Thursday, January 21, 2010

Honesty... such a lonely word...

My four year old, Big, has started lying. Most of them aren't whoppers, like stories about events that simply never took place, but she embellishes quite a bit and adds a different ending here and there. It makes the story better, but I suppose I should nip that in the bud. My favorite one so far is that "the scissors flew up all by themselves and cut the picture". Hmmm...

When I have caught her in a lie, she will question how she was discovered before admitting that she lied.She'll ask "did you see me?" or “did the teacher tell you?" Other times she simply tells me that I am mistaken and go on about her business. She has no sense of shame about being caught lying, which I guess comes later, and I have a hard time explaining it to her because it is really about character, which is an elusive concept for a kid. Hell, it's an elusive concept for me.

I like to think of myself as the insect sparing, keep the change, pay it forward person I dream of being, commited to the salvation of all things. I try and live right and am courteous enough to other people. Yesterday, I gave two dollars to a homeless woman who wanted some hot chocolate. Big watched the money go from my wallet to her hand with intense curiosity. She asked why I gave the woman the two dollars, as if she might employ that technique next time she hankers for some cocoa. I tried to explain that it was less about what the woman was going to do with the money and more about giving to people who have less than we do. (That was what my Dad told me after I asked him why he gave the obviously drunk guy in a wheelchair some money without being asked).I tried to emphasize the importance of doing the right thing whenever possible.

But then, I think, do I? really?

For example, I have walked out of the supermarket and the security alarm has gone off. The person standing at the door, if there is one, usually waves me on because I appear to be someone who has paid for my purchases and wouldn't be likely to steal. I get to the car, put the kids in their seats, and, as the stroller collapses to go in the trunk, the bottle of Children's Motrin I set on top of the stroller hood falls to the ground. I totally forgot about it. I did set off the alarm. I look back at the store from our spot at the very farthest edge of the enormous parking lot. I look at both kids strapped in their seats and grousing for a snack. I think of all the overpriced food I have bought in the last twenty years from the corporate giant with the nerdy name, and I get in the car and drive away, Motrin in hand. Crime committed and neatly rationalized.

Part of me worries that I will pay for this later. Perhaps one of my kids will desperately need some Motrin and they will be sold out? Or one of my kids will drink an entire bottle of Motrin and I will have to rush them to the ER? No, I don't think that Karma makes deals with corporate behemoths, but in my experience, Karma gives back in kind plus a little extra punch. I lifted a pair of Crocs from the lost and found at swimming class a few years back. They had been there for months, almost new lime green, the holes filled with little crowns and gems. I forgotten Big's shoes that day, and they were her size. I had every intention( sort of) of returning them when we came next week but somehow, Karma got me, and they evaporated along with a brand new pair that I had just purchased as well. Karma doesn't mess around with me- instant payback, within a week, and double to boot.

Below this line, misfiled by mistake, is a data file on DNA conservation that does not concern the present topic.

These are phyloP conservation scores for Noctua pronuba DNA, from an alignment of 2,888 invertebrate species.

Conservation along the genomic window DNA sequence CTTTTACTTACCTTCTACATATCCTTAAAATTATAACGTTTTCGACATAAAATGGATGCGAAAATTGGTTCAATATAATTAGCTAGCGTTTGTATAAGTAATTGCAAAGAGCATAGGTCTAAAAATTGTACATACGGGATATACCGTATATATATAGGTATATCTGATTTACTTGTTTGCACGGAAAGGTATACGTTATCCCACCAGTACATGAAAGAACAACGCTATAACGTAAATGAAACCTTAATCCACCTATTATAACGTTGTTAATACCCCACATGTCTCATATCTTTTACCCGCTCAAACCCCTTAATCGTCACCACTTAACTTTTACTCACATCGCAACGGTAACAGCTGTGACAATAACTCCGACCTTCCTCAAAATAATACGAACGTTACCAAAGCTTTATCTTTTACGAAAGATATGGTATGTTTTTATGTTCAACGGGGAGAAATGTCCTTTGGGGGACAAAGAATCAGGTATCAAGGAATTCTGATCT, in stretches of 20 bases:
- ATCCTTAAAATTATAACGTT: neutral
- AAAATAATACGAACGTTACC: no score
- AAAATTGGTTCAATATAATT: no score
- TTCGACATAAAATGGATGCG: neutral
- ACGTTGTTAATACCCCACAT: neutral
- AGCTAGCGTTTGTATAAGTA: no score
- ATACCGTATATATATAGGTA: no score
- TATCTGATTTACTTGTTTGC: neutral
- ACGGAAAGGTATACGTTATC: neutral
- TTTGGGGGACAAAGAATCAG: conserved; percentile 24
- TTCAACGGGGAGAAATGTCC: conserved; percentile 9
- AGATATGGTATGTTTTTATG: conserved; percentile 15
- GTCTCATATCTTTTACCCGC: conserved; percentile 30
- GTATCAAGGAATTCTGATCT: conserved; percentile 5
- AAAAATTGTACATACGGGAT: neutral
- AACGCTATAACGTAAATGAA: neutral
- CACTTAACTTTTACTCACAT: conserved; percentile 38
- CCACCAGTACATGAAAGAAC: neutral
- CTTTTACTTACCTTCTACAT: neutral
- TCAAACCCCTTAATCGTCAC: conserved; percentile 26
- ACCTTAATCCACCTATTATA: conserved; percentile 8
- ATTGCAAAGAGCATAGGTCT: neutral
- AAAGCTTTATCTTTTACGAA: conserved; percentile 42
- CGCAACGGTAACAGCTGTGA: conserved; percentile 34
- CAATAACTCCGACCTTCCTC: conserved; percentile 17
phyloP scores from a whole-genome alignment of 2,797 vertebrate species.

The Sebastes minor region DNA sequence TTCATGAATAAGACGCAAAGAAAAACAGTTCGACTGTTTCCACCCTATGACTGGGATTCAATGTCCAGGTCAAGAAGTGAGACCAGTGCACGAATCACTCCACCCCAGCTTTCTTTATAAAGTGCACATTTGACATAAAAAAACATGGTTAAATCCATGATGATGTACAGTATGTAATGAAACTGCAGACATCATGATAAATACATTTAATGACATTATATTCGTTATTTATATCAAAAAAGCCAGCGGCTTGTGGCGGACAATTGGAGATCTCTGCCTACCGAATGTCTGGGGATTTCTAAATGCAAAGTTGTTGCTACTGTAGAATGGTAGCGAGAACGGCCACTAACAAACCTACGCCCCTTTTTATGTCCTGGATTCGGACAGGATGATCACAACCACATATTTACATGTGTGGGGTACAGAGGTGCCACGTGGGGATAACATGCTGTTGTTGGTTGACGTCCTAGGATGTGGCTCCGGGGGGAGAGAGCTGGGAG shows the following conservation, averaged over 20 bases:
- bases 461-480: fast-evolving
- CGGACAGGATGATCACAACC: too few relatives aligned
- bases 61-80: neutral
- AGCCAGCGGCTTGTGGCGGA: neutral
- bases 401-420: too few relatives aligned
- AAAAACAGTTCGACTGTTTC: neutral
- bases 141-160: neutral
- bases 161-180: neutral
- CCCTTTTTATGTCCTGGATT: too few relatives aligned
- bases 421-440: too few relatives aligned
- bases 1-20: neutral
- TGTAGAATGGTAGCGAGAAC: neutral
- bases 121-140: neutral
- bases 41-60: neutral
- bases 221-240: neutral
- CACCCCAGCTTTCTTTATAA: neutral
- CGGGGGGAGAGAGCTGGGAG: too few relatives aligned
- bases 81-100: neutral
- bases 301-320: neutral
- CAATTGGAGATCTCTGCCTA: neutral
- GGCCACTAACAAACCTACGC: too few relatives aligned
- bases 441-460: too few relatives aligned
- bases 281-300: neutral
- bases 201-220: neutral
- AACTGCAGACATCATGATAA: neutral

Earlier this year, a cat wandered into the backyard and never left. His name is Milo, and he is fabulous. He clearly belongs to someone and I intended to find his owner in the first few days, but the kids were so taken with him that I held off. My printer was broken (I just fixed it a couple of weeks ago, by the way), and I somehow never got my lazy ass to Kinko's to make copies of a flyer I had written about a found cat. Days turned into weeks. I took him to a local vet to see if he was chipped. He wasn't. I eventually took him in to get his shots and decided to keep him. No one came looking. No signs went up with his face on them and the desperate plea for his return. Ownership is nine tenths of the law...or something like that, right?

As I await payback for the cat, I do hope that Karma gives me some credit for enduring his ankle biting nature and his insistence on bringing his hungry relatives around for meals. I hope Karma understands that I didn't snatch him from someone's front porch. He found us. He won't leave. So, please Karma, don't rain cats on me, I can really only manage one.

On a more bizarre note, when I was in high school, I stole a library book. It was a Spanish English Dictionary, and I must have been going to do my homework outside the library. I got caught by the head librarian herself. Walked right past her, almost daring her to catch me. I had just been elected class president after the first one ate too many pot brownies and rushed himself to the nurse’s office in a stoned panic. Things weren't going so well that year, so it must have been a subconscious way to freedom. The librarian saw me, took it back and before I knew it I had said" But I got permission!” Well, at my school, any sort of lying was considered forbidden, amoral and grounds for the politically correct equivalent of a public flogging. We had actually signed contracts promising that we would not lie, cheat or steal while we were attending their prestigious prepatory school. Did they know we were teenagers? I mean, if the same principle were applied across the board then all of the girls would get in trouble for lying about their weight, right?

Well, I was "tried" before the Judicial Council, which was comprised of two teachers and two kids from each grade who would hear your case, deliberate and choose a punishment. I told my story, I cried. Mostly from the embarrassment. The entire school knew. Special meetings were held so each dorm knew exactly how lame I was. I had the Presidency stripped, and I think I had to formally apologize to the librarian. I handled it poorly and was so mortified at the lameness of my crime that I couldn't speak about it without sobbing. I burst into tears in front of the entire junior class while trying to explain that I was just as much of a fuck up as the first president had been. I desperately wished that I had vandalized something irreplaceable, stolen prescription drugs or alcohol, or kicked my annoying English teacher -anything less humiliating than lifting a Spanish English dictionary. I paid for that crime with being publicly humbled, though a few of my classmates thought it was absurd. My parents wrote angry letters to the school. The assistant principal had me come to his office so he could read aloud the letter my mother wrote. It was cutting and passionate, appropriately scrawled in red ink. It decried their methods and railed at their ridiculous standards. It said everything that I couldn’t. I actually left after junior year because it all seemed a bit surreal.